Photo by Bryan Barber

Electronic Journalism Arts major Jacqueline Laviolette performs her audition song at tryouts on Wednesday night in the Alexander Twilight Theater.

Courtesy Photo

The new shuttle was purchased with $30,000 of the Student Activity Fee. It will now be taking students to popular destinations such as Burke Mountain and Littleton, NH for shopping.

has even made designated drop-off Shuttle Takes LSC Students Where They Want To Be “Burke and pick-up parking spots for our shuttle Hannah Frigon Critic Staff The Campus Activity Board is looking for student drivers to drive a new shuttle bus that will take students off-campus throughout the week to destinations such as Burke Mountain and Littleton, New Hampshire. The Ski and Ride Club and The Outing Club currently operate a shuttle on Tuesdays and Fridays that takes students to Burke Mountain. The new shuttle bus will allow students to get to the mountain on Wednesdays, Saturdays, and Sundays. Weston Miller, a senior Mountain Recreation Management major at Lyndon State College, thinks the shuttle busses are a great way to connect to people on campus. “The Ski & Ride aims to connect many

people who share the same interests,” said Miller. The club creates events and activities that surround the culture of Ski and Ride and winter sports. Miller said that they like to “support local companies and business like Burke Mountain, opposed to other larger tourist resorts.” Miller came to LSC in the spring of 2011. He always wanted to get involved with Ski & Ride but had no vehicle, which was a problem for the mountain hungry boarder. He liked the idea of a shuttle program, so the Ski & Ride Club sat down with Jamie Struck, who is the adventure program coordinator, to split the cost of the shuttle program with Outing. “We ran all the numbers to see how many times a week we could go to the mountain,” Miller said.

vans.” Miller went on to say that being social probably helped him find rides to the mountain when he needed one, but he doesn’t want those who may be shy to miss out on such exciting activities like skiing and snowboarding. He extends the invitation that the, “Ski and Ride Club is looking to share with others and that their events are group oriented with good intentions.” Brian Matineau, Resident Hall Director of Wheelock and Student Activities Coordinator, said that the Shuttle Program is a “great opportunity to get students off campus.” Matineau said “this is a great chance for students who don’t have cars, and to also get out the word on what SALC does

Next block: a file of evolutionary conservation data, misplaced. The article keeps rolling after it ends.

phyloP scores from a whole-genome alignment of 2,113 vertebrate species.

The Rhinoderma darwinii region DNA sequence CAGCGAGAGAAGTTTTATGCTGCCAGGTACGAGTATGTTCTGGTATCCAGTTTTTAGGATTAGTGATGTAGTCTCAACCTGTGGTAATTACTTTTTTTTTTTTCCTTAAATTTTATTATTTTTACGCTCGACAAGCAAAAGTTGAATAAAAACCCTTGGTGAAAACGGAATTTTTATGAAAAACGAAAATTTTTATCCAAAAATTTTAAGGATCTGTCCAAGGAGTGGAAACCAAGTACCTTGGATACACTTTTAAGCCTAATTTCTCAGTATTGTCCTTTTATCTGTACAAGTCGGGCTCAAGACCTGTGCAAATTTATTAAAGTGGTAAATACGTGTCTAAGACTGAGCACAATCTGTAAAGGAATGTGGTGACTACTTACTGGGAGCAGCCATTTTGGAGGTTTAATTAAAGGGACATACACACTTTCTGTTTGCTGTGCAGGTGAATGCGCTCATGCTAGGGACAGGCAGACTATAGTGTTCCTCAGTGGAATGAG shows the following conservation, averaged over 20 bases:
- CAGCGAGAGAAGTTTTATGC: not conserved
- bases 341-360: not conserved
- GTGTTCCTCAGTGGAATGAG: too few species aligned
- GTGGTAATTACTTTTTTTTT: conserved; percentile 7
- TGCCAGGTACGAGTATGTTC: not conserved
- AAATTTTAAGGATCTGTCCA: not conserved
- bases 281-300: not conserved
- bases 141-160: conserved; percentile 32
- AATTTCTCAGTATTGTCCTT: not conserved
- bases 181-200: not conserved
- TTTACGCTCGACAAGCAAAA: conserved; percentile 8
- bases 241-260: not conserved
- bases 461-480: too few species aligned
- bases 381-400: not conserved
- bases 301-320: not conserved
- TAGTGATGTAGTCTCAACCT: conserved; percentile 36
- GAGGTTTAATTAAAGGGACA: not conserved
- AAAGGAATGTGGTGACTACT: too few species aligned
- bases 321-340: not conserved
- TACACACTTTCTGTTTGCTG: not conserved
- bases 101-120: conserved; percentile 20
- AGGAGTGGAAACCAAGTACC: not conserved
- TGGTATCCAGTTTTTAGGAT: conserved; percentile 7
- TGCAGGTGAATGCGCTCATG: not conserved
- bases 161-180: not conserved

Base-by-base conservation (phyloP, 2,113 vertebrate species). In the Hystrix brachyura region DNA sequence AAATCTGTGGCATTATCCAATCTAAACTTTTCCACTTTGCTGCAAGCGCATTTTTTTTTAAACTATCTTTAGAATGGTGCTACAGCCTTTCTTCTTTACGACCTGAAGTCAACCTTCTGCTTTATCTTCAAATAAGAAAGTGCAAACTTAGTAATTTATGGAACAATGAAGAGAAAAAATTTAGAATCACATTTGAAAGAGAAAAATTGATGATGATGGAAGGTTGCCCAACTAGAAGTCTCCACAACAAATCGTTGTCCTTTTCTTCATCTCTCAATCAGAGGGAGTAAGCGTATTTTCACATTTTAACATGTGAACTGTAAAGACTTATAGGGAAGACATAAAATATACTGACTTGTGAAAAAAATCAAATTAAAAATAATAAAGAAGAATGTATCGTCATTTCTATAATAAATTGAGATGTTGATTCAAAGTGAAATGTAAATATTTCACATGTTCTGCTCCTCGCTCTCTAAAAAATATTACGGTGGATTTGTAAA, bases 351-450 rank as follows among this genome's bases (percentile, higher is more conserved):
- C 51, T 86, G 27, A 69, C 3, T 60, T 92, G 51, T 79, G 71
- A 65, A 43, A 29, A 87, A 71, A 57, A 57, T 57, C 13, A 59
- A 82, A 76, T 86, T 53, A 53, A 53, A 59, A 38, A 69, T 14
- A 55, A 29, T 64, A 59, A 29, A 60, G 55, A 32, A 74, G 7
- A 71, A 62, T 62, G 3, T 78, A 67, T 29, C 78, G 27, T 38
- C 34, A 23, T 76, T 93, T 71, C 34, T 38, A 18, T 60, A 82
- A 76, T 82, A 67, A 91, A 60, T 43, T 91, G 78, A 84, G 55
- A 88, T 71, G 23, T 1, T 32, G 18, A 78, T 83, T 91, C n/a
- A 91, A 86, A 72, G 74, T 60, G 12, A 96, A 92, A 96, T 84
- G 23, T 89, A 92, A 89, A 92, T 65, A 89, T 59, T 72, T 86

for the students.” Lastly, Matineau said that this is a good opportunity for work study students to have a job. Eligible students are 21 with a valid drivers license and clean driving record. The Student Shuttle leaves from the Wheelock parking lot at 8:30a.m. 4:00p.m. Wednesdays, Saturdays and Sundays. Saturday it runs to Burke Mountain and Littleton twice for each location and on Sunday it runs twice to Burke and once to Littleton. This isn’t just for snowboarding and skiing; it is also a chance for students to get off-campus to get groceries, shop, or just go off-campus to hang out with friends. The Ski and Ride Club, Outing Club, SGA and CAB encourage every student to take a part in this beneficial service.


Company to Premiere see page 4

Volume 59.21

April 26, 2013 First Copy Free, Addt. Copies $.50

Lyndon State College

Psychology Professor Studies Election Results Substance Use The election results for the 2013/2014 Student Government Association are finally in after a revote was held Monday through Wednesday this week for the executive vice president position. Both executive vice president candidates, Brittany Bernier and Daniel Weiner, accused each other of breaking the SGA Constitution by campaigning within 10 feet of the ballot box. Students also voted on Constitution changes proposed by the Constitution Committee. All proposed changes passed. To view a list of the changes, go to lyndoncritic.com.

President

File Photos

Haley Craig- 95 Nick Chapin-20

Executive Vice President

Brittany Bernier- 82 Daniel Weiner-49

Administrative VP

Melissa Segall Top "write in" candidate

Financial Controller

Matt Green-123 votes Ran unopposed